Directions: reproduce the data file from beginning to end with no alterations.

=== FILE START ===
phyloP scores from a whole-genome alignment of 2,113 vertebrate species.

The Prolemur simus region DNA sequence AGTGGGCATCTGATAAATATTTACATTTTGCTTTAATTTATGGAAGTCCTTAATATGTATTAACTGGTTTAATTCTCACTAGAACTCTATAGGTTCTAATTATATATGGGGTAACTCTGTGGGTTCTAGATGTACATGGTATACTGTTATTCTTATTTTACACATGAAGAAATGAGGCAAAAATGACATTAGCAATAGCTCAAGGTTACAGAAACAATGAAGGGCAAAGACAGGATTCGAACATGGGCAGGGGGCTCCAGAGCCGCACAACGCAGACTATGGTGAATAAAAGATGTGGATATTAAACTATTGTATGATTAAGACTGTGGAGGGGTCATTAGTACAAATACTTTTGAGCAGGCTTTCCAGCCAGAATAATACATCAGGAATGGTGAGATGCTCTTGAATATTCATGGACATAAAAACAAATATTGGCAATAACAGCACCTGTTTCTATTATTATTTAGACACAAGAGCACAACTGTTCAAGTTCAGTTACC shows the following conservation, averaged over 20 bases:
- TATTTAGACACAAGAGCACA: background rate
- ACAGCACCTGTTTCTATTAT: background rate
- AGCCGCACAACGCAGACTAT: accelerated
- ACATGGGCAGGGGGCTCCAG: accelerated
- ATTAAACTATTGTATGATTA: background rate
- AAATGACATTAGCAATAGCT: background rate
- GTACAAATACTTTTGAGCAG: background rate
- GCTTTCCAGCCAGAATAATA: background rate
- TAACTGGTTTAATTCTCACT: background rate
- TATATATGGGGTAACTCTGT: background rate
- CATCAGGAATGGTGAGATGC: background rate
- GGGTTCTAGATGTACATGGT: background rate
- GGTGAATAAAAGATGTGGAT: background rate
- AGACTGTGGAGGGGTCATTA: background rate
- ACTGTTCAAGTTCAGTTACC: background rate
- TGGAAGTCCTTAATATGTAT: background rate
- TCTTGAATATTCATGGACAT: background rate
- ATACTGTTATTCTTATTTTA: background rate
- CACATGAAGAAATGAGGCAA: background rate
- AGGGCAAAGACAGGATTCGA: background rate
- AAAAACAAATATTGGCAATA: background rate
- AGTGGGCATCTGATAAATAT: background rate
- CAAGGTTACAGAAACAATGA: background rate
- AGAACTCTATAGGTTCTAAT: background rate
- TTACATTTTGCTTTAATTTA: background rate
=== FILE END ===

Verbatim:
phyloP scores from a whole-genome alignment of 2,113 vertebrate species.

The Prolemur simus region DNA sequence AGTGGGCATCTGATAAATATTTACATTTTGCTTTAATTTATGGAAGTCCTTAATATGTATTAACTGGTTTAATTCTCACTAGAACTCTATAGGTTCTAATTATATATGGGGTAACTCTGTGGGTTCTAGATGTACATGGTATACTGTTATTCTTATTTTACACATGAAGAAATGAGGCAAAAATGACATTAGCAATAGCTCAAGGTTACAGAAACAATGAAGGGCAAAGACAGGATTCGAACATGGGCAGGGGGCTCCAGAGCCGCACAACGCAGACTATGGTGAATAAAAGATGTGGATATTAAACTATTGTATGATTAAGACTGTGGAGGGGTCATTAGTACAAATACTTTTGAGCAGGCTTTCCAGCCAGAATAATACATCAGGAATGGTGAGATGCTCTTGAATATTCATGGACATAAAAACAAATATTGGCAATAACAGCACCTGTTTCTATTATTATTTAGACACAAGAGCACAACTGTTCAAGTTCAGTTACC shows the following conservation, averaged over 20 bases:
- TATTTAGACACAAGAGCACA: background rate
- ACAGCACCTGTTTCTATTAT: background rate
- AGCCGCACAACGCAGACTAT: accelerated
- ACATGGGCAGGGGGCTCCAG: accelerated
- ATTAAACTATTGTATGATTA: background rate
- AAATGACATTAGCAATAGCT: background rate
- GTACAAATACTTTTGAGCAG: background rate
- GCTTTCCAGCCAGAATAATA: background rate
- TAACTGGTTTAATTCTCACT: background rate
- TATATATGGGGTAACTCTGT: background rate
- CATCAGGAATGGTGAGATGC: background rate
- GGGTTCTAGATGTACATGGT: background rate
- GGTGAATAAAAGATGTGGAT: background rate
- AGACTGTGGAGGGGTCATTA: background rate
- ACTGTTCAAGTTCAGTTACC: background rate
- TGGAAGTCCTTAATATGTAT: background rate
- TCTTGAATATTCATGGACAT: background rate
- ATACTGTTATTCTTATTTTA: background rate
- CACATGAAGAAATGAGGCAA: background rate
- AGGGCAAAGACAGGATTCGA: background rate
- AAAAACAAATATTGGCAATA: background rate
- AGTGGGCATCTGATAAATAT: background rate
- CAAGGTTACAGAAACAATGA: background rate
- AGAACTCTATAGGTTCTAAT: background rate
- TTACATTTTGCTTTAATTTA: background rate